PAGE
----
If aliens were to visit only NYC for example, they would see people with widely different clothing, hairstyles, attitudes, walking the same streets. Even in 2506 (if we survive that long) I have great difficulty imagining that people in Jakarta and NYC would be impossible to tell apart (as they would be on all Planet of Hats ST monocultures).
I concur that a human monoculture is unlikely for a long time. Another question that I neglected to mention is whether extraterrestrials would perceive us as having a monoculture by their
Well there's Star Trek and the way they choose to represent the universe and then there's real life. My opinion of real life is that I find it very difficult to believe we could communicate with intelligent life-forms who had not evolved (and therefore shared with us none of our evolutionary characteristics), since that would mean they would exist in a way that is almost impossible for us to imagine. Of course, I may be proved wrong in 3069.
Well, the problems of humans being unable to recognize aliens ("The Devil in the Dark" and "Home Soil") and of aliens being unable to recognize people (The Motion Picture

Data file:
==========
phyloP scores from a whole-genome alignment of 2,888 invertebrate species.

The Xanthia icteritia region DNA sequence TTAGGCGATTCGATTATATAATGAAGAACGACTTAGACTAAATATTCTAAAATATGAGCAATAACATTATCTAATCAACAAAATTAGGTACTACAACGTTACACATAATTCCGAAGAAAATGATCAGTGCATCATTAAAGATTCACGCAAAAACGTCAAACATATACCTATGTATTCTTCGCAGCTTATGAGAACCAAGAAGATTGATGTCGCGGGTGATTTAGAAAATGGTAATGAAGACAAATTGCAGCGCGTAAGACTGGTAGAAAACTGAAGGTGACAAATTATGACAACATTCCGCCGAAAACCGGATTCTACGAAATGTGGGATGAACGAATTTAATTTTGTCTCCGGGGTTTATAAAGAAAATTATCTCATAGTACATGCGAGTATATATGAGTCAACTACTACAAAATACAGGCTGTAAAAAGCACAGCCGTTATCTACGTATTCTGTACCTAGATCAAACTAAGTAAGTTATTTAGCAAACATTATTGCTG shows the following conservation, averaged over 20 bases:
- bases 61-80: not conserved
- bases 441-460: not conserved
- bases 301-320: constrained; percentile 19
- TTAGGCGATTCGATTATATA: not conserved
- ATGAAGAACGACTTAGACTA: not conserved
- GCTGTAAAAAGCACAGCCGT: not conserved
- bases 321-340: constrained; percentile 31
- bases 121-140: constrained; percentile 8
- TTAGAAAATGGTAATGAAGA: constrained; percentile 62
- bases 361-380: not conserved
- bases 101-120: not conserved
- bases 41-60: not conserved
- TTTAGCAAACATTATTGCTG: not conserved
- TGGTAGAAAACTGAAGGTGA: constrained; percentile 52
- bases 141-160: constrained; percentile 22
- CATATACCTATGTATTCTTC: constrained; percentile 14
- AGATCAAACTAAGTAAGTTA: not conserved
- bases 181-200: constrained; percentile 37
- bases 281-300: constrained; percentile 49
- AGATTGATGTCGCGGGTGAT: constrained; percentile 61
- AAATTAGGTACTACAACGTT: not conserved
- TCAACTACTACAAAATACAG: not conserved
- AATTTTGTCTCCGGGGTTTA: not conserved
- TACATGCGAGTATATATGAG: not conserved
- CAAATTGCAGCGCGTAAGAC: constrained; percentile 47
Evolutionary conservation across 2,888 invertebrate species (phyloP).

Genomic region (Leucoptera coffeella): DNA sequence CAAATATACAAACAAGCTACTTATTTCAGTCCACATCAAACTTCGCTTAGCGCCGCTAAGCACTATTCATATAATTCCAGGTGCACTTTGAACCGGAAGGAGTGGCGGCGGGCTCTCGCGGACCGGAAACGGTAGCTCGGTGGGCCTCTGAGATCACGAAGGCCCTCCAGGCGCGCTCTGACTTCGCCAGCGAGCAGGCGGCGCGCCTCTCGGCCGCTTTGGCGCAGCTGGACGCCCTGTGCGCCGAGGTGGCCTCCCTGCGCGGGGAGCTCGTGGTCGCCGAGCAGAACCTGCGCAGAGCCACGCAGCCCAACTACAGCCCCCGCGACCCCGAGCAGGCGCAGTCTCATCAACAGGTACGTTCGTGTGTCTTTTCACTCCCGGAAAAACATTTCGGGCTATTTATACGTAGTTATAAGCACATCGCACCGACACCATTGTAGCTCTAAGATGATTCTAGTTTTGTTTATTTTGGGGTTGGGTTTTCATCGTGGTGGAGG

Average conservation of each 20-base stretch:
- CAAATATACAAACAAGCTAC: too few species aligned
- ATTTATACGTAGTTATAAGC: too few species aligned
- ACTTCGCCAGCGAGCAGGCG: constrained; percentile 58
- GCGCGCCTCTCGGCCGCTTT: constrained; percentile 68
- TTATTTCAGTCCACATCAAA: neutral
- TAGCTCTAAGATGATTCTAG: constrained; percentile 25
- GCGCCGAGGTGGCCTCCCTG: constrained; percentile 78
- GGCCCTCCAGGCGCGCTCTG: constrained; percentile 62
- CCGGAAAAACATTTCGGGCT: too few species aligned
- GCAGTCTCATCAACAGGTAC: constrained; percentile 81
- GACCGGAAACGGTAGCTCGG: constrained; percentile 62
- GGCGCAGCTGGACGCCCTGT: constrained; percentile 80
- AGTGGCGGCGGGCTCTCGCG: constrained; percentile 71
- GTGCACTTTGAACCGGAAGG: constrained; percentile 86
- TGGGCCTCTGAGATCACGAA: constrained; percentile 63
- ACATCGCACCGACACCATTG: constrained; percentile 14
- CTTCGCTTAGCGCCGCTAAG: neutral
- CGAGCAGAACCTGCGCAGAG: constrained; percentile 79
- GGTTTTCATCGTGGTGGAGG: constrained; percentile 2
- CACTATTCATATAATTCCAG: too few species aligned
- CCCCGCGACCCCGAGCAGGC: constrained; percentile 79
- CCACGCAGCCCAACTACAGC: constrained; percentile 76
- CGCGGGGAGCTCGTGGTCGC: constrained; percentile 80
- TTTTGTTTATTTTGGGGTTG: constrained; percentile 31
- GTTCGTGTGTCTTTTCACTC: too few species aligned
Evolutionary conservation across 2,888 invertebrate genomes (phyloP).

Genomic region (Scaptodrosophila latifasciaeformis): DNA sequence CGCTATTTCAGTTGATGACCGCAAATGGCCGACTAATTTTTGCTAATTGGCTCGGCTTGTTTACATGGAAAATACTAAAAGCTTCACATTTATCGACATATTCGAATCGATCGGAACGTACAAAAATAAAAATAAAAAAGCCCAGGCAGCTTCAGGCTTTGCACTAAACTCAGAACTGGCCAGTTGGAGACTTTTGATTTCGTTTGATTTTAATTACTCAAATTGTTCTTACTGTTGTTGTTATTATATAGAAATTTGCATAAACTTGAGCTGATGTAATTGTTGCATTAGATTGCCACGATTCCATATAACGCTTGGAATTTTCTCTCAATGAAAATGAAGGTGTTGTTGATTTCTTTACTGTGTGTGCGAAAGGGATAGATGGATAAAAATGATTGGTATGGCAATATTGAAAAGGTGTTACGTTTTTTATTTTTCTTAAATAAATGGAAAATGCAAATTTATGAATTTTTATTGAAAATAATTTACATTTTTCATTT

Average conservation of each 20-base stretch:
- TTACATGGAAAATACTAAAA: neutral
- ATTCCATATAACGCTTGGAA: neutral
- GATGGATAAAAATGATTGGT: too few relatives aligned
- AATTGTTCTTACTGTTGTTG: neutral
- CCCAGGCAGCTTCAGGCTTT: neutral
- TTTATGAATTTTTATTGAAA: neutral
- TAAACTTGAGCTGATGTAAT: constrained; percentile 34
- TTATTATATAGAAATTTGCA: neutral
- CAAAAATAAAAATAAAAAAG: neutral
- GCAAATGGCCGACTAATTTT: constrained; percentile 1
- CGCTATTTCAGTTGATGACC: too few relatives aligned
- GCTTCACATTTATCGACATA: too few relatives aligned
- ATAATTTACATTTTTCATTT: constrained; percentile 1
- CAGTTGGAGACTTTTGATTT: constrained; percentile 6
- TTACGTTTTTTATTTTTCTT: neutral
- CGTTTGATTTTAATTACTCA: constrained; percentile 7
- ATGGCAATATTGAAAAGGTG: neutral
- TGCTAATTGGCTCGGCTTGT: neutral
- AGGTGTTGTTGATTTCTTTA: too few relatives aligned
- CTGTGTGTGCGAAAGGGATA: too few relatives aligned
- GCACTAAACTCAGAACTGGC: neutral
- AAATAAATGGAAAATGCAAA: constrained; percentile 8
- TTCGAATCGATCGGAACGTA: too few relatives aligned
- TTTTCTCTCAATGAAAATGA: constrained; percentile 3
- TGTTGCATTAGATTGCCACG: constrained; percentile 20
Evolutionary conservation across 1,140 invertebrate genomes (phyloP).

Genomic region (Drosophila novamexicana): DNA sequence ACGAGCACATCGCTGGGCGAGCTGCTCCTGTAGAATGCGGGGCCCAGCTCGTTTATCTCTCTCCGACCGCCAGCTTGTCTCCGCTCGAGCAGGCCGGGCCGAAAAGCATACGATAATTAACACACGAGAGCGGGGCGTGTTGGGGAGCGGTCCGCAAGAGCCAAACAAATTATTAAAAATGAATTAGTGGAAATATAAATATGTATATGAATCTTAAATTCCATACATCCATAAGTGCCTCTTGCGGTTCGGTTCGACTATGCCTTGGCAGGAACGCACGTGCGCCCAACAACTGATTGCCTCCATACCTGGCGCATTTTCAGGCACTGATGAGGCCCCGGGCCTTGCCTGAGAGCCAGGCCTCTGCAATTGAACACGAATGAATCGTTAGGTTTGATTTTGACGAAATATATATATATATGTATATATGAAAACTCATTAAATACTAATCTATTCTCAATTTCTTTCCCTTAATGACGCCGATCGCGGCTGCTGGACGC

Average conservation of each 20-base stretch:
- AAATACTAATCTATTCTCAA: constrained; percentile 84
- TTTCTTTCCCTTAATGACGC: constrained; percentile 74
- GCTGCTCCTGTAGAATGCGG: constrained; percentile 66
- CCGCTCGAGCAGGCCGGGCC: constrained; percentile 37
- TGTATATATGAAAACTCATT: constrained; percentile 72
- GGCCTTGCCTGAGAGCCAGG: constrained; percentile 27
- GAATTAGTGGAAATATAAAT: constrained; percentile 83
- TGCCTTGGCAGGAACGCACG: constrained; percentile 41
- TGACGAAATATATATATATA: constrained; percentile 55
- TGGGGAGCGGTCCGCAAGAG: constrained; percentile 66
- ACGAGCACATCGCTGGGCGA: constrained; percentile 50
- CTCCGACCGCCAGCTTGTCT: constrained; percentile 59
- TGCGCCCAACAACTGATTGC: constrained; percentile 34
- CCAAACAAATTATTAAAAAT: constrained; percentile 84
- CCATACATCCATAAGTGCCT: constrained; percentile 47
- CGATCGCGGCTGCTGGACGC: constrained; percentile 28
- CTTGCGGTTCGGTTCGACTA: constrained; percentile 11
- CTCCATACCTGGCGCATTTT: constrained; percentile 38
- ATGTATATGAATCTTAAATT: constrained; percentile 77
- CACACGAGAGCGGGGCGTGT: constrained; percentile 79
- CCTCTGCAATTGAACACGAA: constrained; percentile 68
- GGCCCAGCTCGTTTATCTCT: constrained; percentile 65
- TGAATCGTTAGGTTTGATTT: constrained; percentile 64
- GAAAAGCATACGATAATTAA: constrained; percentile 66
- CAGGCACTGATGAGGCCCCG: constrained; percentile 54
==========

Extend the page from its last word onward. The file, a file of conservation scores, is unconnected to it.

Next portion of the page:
) have both been treated in Star Trek.
Having difficulty communicating with aliens has also been treated ("Darmok").
I think that we shouldn't be surprised if real extraterrestrials end up being far more alien than we're accustomed to seeing in science fiction films and TV. With no examples to point to, I think it's not inconceivable that we might have trouble establishing a common frame of reference, even with aliens who evolved in their habitats similarly to how we evolved in ours.
What I'm getting at is that the problem of aliens existing in ways that we can't even imagine might well extend to aliens who evolved also.
Even for aliens who we could recognize, and who could recognize us, communication could be practically impossible for cultural or even instinctual reasons. For example, if they were predisposed to regard us something that they must
eradicate, it might be impossible to carry on conversations with them of any kind, even though their science might be based on principles similar to ours and even though we could recognize each other.